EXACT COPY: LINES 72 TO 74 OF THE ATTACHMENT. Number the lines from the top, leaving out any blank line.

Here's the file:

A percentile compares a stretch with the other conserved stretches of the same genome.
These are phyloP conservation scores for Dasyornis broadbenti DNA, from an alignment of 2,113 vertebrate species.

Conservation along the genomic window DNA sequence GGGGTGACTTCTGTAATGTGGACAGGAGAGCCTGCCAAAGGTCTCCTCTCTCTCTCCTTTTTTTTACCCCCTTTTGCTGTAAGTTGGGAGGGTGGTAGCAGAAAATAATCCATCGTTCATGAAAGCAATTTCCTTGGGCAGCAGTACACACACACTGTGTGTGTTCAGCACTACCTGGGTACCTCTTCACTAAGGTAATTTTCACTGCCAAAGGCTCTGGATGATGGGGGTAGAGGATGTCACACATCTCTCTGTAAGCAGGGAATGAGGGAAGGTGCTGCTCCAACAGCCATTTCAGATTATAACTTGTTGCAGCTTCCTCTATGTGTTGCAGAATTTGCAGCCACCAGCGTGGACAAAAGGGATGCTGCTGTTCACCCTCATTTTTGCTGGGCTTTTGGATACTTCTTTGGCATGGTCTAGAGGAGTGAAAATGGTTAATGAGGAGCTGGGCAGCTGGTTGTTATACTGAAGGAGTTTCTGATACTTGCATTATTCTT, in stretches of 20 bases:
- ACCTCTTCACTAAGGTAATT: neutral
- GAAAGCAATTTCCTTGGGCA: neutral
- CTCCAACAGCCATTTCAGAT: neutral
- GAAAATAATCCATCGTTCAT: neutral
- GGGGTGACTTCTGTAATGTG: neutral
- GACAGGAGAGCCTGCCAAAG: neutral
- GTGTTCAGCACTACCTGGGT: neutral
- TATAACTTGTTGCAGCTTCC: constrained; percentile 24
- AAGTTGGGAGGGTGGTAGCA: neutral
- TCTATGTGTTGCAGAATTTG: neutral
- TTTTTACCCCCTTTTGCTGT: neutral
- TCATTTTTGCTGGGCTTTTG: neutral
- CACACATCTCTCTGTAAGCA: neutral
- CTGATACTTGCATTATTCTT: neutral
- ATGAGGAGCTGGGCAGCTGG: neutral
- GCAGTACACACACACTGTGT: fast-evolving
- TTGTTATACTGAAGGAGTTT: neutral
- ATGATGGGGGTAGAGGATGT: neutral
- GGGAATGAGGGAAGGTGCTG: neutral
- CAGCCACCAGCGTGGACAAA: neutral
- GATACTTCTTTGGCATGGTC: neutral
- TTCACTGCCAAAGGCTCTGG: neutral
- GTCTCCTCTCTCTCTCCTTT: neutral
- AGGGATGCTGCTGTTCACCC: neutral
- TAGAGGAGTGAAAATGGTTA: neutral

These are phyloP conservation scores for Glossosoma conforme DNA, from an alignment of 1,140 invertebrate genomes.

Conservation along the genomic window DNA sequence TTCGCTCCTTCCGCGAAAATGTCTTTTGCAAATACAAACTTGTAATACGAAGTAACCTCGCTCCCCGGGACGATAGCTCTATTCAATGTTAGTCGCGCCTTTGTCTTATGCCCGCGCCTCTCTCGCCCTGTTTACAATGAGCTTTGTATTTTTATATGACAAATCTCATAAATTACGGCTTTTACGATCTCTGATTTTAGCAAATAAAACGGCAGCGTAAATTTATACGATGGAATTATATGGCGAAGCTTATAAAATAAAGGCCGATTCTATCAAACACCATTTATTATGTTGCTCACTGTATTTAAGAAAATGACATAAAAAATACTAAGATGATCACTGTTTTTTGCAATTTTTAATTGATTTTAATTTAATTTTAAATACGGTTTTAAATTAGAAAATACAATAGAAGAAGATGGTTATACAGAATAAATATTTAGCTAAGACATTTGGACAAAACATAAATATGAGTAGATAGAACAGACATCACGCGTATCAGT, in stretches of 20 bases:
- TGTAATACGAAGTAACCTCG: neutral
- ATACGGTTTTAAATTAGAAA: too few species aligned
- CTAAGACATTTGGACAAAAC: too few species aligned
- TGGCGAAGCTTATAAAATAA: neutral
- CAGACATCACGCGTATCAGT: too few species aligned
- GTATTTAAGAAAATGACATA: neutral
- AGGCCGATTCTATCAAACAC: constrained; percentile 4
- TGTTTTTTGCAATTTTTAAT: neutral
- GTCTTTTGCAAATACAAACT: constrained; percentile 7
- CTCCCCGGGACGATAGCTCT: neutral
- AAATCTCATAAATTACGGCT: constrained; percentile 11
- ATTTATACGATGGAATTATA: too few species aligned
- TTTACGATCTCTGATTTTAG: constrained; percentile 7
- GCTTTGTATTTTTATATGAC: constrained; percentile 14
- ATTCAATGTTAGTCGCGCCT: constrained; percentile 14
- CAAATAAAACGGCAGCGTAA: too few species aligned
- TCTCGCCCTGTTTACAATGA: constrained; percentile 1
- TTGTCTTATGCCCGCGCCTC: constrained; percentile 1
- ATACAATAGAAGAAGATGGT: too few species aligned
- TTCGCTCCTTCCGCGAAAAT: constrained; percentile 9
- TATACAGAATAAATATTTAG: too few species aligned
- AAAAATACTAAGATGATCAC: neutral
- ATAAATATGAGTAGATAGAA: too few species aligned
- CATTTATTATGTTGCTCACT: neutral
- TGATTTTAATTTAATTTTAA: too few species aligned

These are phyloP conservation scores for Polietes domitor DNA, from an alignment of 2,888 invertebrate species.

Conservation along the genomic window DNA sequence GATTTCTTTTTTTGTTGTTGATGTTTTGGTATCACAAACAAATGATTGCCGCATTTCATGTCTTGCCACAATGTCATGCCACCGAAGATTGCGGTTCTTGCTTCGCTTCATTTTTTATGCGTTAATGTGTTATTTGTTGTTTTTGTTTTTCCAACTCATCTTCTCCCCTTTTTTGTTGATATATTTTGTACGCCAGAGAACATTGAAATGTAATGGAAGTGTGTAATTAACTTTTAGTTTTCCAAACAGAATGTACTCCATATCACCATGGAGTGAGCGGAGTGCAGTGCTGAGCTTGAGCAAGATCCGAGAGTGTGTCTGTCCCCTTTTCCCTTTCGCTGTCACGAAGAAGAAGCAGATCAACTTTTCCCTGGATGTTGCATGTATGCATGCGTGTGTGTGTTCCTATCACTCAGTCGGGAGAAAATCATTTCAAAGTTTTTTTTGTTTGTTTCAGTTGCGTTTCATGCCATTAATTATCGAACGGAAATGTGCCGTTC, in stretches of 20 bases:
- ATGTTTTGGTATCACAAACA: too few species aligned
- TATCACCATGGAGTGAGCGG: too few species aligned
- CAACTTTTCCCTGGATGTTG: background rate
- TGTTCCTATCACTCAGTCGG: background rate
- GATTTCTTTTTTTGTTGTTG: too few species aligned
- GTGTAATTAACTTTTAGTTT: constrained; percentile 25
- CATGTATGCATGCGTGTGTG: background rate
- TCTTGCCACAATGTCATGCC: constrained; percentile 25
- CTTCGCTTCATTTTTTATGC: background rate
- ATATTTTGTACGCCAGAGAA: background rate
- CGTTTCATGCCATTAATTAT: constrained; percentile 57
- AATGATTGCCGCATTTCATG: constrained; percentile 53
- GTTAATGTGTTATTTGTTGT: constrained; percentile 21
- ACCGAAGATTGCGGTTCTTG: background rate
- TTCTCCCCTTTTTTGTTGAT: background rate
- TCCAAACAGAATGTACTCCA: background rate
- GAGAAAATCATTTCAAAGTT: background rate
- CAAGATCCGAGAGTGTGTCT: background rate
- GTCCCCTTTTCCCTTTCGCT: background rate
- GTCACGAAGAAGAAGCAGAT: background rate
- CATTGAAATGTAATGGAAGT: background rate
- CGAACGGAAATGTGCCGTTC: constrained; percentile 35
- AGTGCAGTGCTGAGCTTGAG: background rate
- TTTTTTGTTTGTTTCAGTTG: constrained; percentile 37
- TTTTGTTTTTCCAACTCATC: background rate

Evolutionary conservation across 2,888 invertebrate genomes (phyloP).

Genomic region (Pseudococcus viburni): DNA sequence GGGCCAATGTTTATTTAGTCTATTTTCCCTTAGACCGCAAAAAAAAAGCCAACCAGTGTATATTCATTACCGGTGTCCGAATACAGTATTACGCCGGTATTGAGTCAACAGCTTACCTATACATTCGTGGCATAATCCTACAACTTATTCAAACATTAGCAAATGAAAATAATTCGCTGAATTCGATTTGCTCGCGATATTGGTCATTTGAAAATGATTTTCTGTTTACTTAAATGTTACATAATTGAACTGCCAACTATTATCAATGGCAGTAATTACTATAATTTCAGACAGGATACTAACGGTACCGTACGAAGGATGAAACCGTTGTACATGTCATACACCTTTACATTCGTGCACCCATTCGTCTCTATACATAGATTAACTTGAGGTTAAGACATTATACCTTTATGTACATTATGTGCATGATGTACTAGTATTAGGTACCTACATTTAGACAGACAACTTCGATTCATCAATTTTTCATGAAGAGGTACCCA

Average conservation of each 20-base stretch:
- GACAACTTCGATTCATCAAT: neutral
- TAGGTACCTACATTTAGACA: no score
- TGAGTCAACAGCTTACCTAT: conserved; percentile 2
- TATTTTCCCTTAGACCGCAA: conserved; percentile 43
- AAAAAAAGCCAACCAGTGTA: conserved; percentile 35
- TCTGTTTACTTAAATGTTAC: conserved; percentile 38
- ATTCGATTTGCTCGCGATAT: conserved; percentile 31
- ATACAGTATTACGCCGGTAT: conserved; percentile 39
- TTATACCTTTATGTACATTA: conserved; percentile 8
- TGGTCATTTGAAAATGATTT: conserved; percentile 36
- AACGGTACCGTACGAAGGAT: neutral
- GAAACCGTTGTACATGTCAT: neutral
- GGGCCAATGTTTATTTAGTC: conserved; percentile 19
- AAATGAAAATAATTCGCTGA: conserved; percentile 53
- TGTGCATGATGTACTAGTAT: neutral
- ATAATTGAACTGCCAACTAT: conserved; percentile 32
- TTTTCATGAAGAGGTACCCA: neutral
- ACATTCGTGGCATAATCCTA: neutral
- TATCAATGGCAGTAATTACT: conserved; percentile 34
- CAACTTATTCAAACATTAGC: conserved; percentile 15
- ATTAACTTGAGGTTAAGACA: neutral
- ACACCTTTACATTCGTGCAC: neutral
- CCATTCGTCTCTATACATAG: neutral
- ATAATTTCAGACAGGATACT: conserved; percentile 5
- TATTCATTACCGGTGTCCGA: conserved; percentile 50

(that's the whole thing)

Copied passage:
- TTCTCCCCTTTTTTGTTGAT: background rate
- TCCAAACAGAATGTACTCCA: background rate
- GAGAAAATCATTTCAAAGTT: background rate